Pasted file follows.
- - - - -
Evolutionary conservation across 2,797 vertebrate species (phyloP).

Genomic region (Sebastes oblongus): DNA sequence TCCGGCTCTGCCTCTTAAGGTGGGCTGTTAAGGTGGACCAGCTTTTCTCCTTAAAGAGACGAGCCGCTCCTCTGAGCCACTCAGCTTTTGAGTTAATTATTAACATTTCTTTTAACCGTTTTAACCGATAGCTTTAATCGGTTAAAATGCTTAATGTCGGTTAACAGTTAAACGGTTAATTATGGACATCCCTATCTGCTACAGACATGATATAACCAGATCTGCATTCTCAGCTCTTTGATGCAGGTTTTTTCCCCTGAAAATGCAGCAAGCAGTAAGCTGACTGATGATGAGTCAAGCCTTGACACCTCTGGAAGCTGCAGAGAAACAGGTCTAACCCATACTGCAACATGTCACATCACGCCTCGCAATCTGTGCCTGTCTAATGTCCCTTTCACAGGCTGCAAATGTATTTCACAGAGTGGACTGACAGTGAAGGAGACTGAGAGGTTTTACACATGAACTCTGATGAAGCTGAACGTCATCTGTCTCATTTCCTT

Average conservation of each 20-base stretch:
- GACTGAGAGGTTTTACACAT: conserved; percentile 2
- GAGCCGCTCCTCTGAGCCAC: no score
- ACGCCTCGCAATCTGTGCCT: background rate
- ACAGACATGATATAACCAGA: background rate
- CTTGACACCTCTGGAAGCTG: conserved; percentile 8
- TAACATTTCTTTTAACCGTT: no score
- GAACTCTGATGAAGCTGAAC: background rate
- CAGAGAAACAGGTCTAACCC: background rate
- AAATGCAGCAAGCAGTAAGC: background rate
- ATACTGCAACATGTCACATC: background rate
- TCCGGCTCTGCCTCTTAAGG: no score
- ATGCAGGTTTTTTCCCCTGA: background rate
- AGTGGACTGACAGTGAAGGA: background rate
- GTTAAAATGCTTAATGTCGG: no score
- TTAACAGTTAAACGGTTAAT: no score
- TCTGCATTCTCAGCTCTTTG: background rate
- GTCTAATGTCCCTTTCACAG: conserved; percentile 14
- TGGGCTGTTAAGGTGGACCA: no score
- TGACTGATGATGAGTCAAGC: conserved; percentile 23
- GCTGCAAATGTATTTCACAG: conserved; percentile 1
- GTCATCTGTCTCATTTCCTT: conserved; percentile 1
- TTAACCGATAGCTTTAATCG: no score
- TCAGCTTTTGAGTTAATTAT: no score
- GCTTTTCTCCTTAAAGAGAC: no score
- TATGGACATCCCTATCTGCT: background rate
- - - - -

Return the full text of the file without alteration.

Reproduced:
Evolutionary conservation across 2,797 vertebrate species (phyloP).

Genomic region (Sebastes oblongus): DNA sequence TCCGGCTCTGCCTCTTAAGGTGGGCTGTTAAGGTGGACCAGCTTTTCTCCTTAAAGAGACGAGCCGCTCCTCTGAGCCACTCAGCTTTTGAGTTAATTATTAACATTTCTTTTAACCGTTTTAACCGATAGCTTTAATCGGTTAAAATGCTTAATGTCGGTTAACAGTTAAACGGTTAATTATGGACATCCCTATCTGCTACAGACATGATATAACCAGATCTGCATTCTCAGCTCTTTGATGCAGGTTTTTTCCCCTGAAAATGCAGCAAGCAGTAAGCTGACTGATGATGAGTCAAGCCTTGACACCTCTGGAAGCTGCAGAGAAACAGGTCTAACCCATACTGCAACATGTCACATCACGCCTCGCAATCTGTGCCTGTCTAATGTCCCTTTCACAGGCTGCAAATGTATTTCACAGAGTGGACTGACAGTGAAGGAGACTGAGAGGTTTTACACATGAACTCTGATGAAGCTGAACGTCATCTGTCTCATTTCCTT

Average conservation of each 20-base stretch:
- GACTGAGAGGTTTTACACAT: conserved; percentile 2
- GAGCCGCTCCTCTGAGCCAC: no score
- ACGCCTCGCAATCTGTGCCT: background rate
- ACAGACATGATATAACCAGA: background rate
- CTTGACACCTCTGGAAGCTG: conserved; percentile 8
- TAACATTTCTTTTAACCGTT: no score
- GAACTCTGATGAAGCTGAAC: background rate
- CAGAGAAACAGGTCTAACCC: background rate
- AAATGCAGCAAGCAGTAAGC: background rate
- ATACTGCAACATGTCACATC: background rate
- TCCGGCTCTGCCTCTTAAGG: no score
- ATGCAGGTTTTTTCCCCTGA: background rate
- AGTGGACTGACAGTGAAGGA: background rate
- GTTAAAATGCTTAATGTCGG: no score
- TTAACAGTTAAACGGTTAAT: no score
- TCTGCATTCTCAGCTCTTTG: background rate
- GTCTAATGTCCCTTTCACAG: conserved; percentile 14
- TGGGCTGTTAAGGTGGACCA: no score
- TGACTGATGATGAGTCAAGC: conserved; percentile 23
- GCTGCAAATGTATTTCACAG: conserved; percentile 1
- GTCATCTGTCTCATTTCCTT: conserved; percentile 1
- TTAACCGATAGCTTTAATCG: no score
- TCAGCTTTTGAGTTAATTAT: no score
- GCTTTTCTCCTTAAAGAGAC: no score
- TATGGACATCCCTATCTGCT: background rate